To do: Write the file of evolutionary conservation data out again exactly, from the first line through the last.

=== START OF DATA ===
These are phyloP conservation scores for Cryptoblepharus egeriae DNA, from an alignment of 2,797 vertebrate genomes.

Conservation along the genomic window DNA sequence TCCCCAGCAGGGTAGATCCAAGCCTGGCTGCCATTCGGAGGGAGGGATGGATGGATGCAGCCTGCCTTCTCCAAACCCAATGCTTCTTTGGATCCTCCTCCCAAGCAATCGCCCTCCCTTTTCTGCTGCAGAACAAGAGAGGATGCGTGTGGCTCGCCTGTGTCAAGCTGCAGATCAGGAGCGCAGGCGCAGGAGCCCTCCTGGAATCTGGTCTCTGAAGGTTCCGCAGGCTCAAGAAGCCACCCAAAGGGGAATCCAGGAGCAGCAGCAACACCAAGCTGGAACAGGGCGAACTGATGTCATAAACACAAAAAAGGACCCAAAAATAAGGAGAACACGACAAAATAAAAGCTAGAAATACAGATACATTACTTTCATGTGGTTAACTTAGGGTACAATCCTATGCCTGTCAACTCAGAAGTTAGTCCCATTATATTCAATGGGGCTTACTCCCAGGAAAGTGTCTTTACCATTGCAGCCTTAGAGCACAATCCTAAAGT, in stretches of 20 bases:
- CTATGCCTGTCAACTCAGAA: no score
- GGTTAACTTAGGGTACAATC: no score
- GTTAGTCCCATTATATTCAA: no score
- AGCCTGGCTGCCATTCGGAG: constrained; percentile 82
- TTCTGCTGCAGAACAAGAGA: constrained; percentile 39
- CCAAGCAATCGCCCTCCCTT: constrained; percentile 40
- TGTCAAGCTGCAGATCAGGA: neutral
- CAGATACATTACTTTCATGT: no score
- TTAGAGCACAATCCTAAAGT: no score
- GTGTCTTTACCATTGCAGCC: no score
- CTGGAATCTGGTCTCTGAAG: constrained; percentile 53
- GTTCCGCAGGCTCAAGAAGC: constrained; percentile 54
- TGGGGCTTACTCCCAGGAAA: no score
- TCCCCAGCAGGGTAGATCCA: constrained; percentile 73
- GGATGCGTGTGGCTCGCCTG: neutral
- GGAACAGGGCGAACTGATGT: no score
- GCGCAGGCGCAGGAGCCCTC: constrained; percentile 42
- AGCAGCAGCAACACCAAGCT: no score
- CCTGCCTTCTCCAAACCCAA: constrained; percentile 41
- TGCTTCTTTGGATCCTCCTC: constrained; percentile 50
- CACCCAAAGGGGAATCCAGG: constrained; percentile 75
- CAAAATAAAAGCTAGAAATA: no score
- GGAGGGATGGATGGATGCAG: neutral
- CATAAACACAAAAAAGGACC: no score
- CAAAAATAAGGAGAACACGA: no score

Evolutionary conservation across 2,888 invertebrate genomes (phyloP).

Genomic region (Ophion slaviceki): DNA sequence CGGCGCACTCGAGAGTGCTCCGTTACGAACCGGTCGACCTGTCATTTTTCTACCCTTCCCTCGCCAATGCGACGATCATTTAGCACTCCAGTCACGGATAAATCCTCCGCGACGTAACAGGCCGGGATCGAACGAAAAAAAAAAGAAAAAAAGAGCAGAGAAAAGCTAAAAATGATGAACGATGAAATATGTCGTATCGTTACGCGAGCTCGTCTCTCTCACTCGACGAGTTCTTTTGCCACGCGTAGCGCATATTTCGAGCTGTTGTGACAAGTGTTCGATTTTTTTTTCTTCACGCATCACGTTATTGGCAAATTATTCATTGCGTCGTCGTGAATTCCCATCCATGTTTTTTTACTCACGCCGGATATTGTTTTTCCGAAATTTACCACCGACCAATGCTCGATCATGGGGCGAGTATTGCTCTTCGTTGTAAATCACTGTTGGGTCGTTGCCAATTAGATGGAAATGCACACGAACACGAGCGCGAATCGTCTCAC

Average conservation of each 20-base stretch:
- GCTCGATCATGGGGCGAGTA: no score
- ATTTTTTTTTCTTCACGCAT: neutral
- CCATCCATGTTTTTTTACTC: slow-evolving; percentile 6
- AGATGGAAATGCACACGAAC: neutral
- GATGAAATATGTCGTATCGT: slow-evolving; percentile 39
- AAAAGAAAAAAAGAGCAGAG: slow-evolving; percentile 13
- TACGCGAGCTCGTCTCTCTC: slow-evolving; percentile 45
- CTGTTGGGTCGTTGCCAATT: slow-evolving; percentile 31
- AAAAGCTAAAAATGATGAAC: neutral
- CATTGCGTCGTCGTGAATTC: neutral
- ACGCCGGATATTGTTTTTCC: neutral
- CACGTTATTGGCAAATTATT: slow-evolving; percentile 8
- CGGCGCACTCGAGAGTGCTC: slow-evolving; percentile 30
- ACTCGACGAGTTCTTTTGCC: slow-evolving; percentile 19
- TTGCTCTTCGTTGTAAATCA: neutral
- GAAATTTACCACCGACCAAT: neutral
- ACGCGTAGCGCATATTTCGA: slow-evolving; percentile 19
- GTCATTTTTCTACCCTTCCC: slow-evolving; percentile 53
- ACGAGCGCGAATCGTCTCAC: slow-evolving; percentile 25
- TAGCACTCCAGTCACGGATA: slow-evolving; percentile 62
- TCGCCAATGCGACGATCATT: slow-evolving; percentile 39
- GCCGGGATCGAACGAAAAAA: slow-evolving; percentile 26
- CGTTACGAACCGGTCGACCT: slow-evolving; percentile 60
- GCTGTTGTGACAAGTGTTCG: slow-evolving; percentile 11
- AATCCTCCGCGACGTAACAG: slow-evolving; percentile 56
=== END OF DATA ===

These are phyloP conservation scores for Cryptoblepharus egeriae DNA, from an alignment of 2,797 vertebrate genomes.

Conservation along the genomic window DNA sequence TCCCCAGCAGGGTAGATCCAAGCCTGGCTGCCATTCGGAGGGAGGGATGGATGGATGCAGCCTGCCTTCTCCAAACCCAATGCTTCTTTGGATCCTCCTCCCAAGCAATCGCCCTCCCTTTTCTGCTGCAGAACAAGAGAGGATGCGTGTGGCTCGCCTGTGTCAAGCTGCAGATCAGGAGCGCAGGCGCAGGAGCCCTCCTGGAATCTGGTCTCTGAAGGTTCCGCAGGCTCAAGAAGCCACCCAAAGGGGAATCCAGGAGCAGCAGCAACACCAAGCTGGAACAGGGCGAACTGATGTCATAAACACAAAAAAGGACCCAAAAATAAGGAGAACACGACAAAATAAAAGCTAGAAATACAGATACATTACTTTCATGTGGTTAACTTAGGGTACAATCCTATGCCTGTCAACTCAGAAGTTAGTCCCATTATATTCAATGGGGCTTACTCCCAGGAAAGTGTCTTTACCATTGCAGCCTTAGAGCACAATCCTAAAGT, in stretches of 20 bases:
- CTATGCCTGTCAACTCAGAA: no score
- GGTTAACTTAGGGTACAATC: no score
- GTTAGTCCCATTATATTCAA: no score
- AGCCTGGCTGCCATTCGGAG: constrained; percentile 82
- TTCTGCTGCAGAACAAGAGA: constrained; percentile 39
- CCAAGCAATCGCCCTCCCTT: constrained; percentile 40
- TGTCAAGCTGCAGATCAGGA: neutral
- CAGATACATTACTTTCATGT: no score
- TTAGAGCACAATCCTAAAGT: no score
- GTGTCTTTACCATTGCAGCC: no score
- CTGGAATCTGGTCTCTGAAG: constrained; percentile 53
- GTTCCGCAGGCTCAAGAAGC: constrained; percentile 54
- TGGGGCTTACTCCCAGGAAA: no score
- TCCCCAGCAGGGTAGATCCA: constrained; percentile 73
- GGATGCGTGTGGCTCGCCTG: neutral
- GGAACAGGGCGAACTGATGT: no score
- GCGCAGGCGCAGGAGCCCTC: constrained; percentile 42
- AGCAGCAGCAACACCAAGCT: no score
- CCTGCCTTCTCCAAACCCAA: constrained; percentile 41
- TGCTTCTTTGGATCCTCCTC: constrained; percentile 50
- CACCCAAAGGGGAATCCAGG: constrained; percentile 75
- CAAAATAAAAGCTAGAAATA: no score
- GGAGGGATGGATGGATGCAG: neutral
- CATAAACACAAAAAAGGACC: no score
- CAAAAATAAGGAGAACACGA: no score

Evolutionary conservation across 2,888 invertebrate genomes (phyloP).

Genomic region (Ophion slaviceki): DNA sequence CGGCGCACTCGAGAGTGCTCCGTTACGAACCGGTCGACCTGTCATTTTTCTACCCTTCCCTCGCCAATGCGACGATCATTTAGCACTCCAGTCACGGATAAATCCTCCGCGACGTAACAGGCCGGGATCGAACGAAAAAAAAAAGAAAAAAAGAGCAGAGAAAAGCTAAAAATGATGAACGATGAAATATGTCGTATCGTTACGCGAGCTCGTCTCTCTCACTCGACGAGTTCTTTTGCCACGCGTAGCGCATATTTCGAGCTGTTGTGACAAGTGTTCGATTTTTTTTTCTTCACGCATCACGTTATTGGCAAATTATTCATTGCGTCGTCGTGAATTCCCATCCATGTTTTTTTACTCACGCCGGATATTGTTTTTCCGAAATTTACCACCGACCAATGCTCGATCATGGGGCGAGTATTGCTCTTCGTTGTAAATCACTGTTGGGTCGTTGCCAATTAGATGGAAATGCACACGAACACGAGCGCGAATCGTCTCAC

Average conservation of each 20-base stretch:
- GCTCGATCATGGGGCGAGTA: no score
- ATTTTTTTTTCTTCACGCAT: neutral
- CCATCCATGTTTTTTTACTC: slow-evolving; percentile 6
- AGATGGAAATGCACACGAAC: neutral
- GATGAAATATGTCGTATCGT: slow-evolving; percentile 39
- AAAAGAAAAAAAGAGCAGAG: slow-evolving; percentile 13
- TACGCGAGCTCGTCTCTCTC: slow-evolving; percentile 45
- CTGTTGGGTCGTTGCCAATT: slow-evolving; percentile 31
- AAAAGCTAAAAATGATGAAC: neutral
- CATTGCGTCGTCGTGAATTC: neutral
- ACGCCGGATATTGTTTTTCC: neutral
- CACGTTATTGGCAAATTATT: slow-evolving; percentile 8
- CGGCGCACTCGAGAGTGCTC: slow-evolving; percentile 30
- ACTCGACGAGTTCTTTTGCC: slow-evolving; percentile 19
- TTGCTCTTCGTTGTAAATCA: neutral
- GAAATTTACCACCGACCAAT: neutral
- ACGCGTAGCGCATATTTCGA: slow-evolving; percentile 19
- GTCATTTTTCTACCCTTCCC: slow-evolving; percentile 53
- ACGAGCGCGAATCGTCTCAC: slow-evolving; percentile 25
- TAGCACTCCAGTCACGGATA: slow-evolving; percentile 62
- TCGCCAATGCGACGATCATT: slow-evolving; percentile 39
- GCCGGGATCGAACGAAAAAA: slow-evolving; percentile 26
- CGTTACGAACCGGTCGACCT: slow-evolving; percentile 60
- GCTGTTGTGACAAGTGTTCG: slow-evolving; percentile 11
- AATCCTCCGCGACGTAACAG: slow-evolving; percentile 56